The sirtuin family is an especially interesting subset of the various histone-modifying enzymes that are known to be associated with aging. Sirtuins are nicotinamide adenine dinucleotide-dependent histone deacetylase enzymes (HDACs) and are named after their homology with the Saccharomyces cerevisiae gene silent information regulator 2. Seven sirtuins (SIRT1–7) have been identified in mammals, and, although all of them play important roles in cell cycle control, metabolism, DNA repair, and rDNA transcription (reviewed in Ref. 48), SIRT1 deserves special attention because it modulates important processes of glucose and lipid homeostasis in key metabolic tissues and is especially relevant to aging and cancer (37, 48, 82, 92). SIRT1 may act not only by deacetylating histone polypeptides with a preference for histone H4 lysine 16 (H4K16Ac) and H3 lysine 9 (H3K9Ac) (76, 99), but also on key transcription factors, including tumor proteins such as p53 (reviewed in Ref. 37).

Progeria syndromes (human premature aging-like syndromes) offer great opportunities for studying changes associated with aging and epigenetic factors. Werner's syndrome (WS) and Hutchinson-Gilford progeria syndrome (HGPS) are two classic and well-characterized examples of such syndromes. WS is a rare autosomal recessive disorder associated with a defect in the WRN gene (which codes for a DNA helicase) and is characterized by premature aging and several features indicative of accelerated aging, including type 2 diabetes and osteoporosis, at a relatively young age (16, 25, 72). HGPS is a childhood disorder caused by a point mutation of the lamin A/C gene (LMNA) and, unlike WS, is not caused by defective DNA repair (26). Furthermore, LMNA is one of the elements that participate in the structure and organization of the nuclear compartment and that is involved in aging (84, 85). The promoter hypermethylation of both genes (WRN and LMNA) has been found to be associated with malignant transformation in human colon, breast, and leukemia cancer cell lines (1, 2), and altered histone modification patterns, including a decrease in the level of trimethyl histone H3 lysine 9 (H3k9me3) and of H3K27me3 or an increase in that of H4k20me3, have been found in HGPS (86, 88). These data, therefore, suggest that epigenetics affects aging processes, as well as those of cancer.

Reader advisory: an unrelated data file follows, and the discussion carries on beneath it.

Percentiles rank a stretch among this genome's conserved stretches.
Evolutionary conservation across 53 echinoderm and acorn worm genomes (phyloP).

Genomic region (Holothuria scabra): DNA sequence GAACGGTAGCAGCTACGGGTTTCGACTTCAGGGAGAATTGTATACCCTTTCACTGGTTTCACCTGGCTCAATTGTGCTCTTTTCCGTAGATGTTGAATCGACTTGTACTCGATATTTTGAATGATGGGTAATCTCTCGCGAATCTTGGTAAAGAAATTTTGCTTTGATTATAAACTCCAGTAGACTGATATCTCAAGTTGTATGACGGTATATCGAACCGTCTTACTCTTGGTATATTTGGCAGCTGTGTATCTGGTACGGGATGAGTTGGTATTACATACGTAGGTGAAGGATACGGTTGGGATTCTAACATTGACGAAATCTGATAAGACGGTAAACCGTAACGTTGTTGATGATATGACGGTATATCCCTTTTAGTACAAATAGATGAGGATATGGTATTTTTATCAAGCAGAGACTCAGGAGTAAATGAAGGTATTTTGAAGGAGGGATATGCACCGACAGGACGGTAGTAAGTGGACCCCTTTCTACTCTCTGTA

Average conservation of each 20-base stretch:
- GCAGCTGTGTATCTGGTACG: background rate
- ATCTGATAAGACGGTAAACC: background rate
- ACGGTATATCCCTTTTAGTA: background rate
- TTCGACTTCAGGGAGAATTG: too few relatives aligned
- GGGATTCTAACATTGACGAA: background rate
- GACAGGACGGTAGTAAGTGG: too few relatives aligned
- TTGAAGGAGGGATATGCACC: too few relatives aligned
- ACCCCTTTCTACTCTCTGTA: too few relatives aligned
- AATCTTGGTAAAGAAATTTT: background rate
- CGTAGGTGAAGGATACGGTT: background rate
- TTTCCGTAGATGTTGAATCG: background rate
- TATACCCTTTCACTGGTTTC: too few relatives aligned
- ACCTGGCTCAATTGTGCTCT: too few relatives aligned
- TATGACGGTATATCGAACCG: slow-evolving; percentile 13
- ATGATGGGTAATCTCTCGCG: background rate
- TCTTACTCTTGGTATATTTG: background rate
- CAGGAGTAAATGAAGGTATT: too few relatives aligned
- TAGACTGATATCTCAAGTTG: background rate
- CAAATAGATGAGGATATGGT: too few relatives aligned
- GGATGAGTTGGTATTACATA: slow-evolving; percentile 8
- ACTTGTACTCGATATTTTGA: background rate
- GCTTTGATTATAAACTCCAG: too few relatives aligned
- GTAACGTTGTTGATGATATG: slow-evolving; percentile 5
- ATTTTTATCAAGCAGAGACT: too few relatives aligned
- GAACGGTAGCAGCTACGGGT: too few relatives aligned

As the epigenome of an organism can accumulate alterations overtime, the question arises as to what factors are involved in the process. Recent data indicate that epigenetic variation over time can depend on the genotype (intrinsic factors), the environment (extrinsic factors), and stochastic (undetermined) factors (35), although the relative contribution of each is still unknown.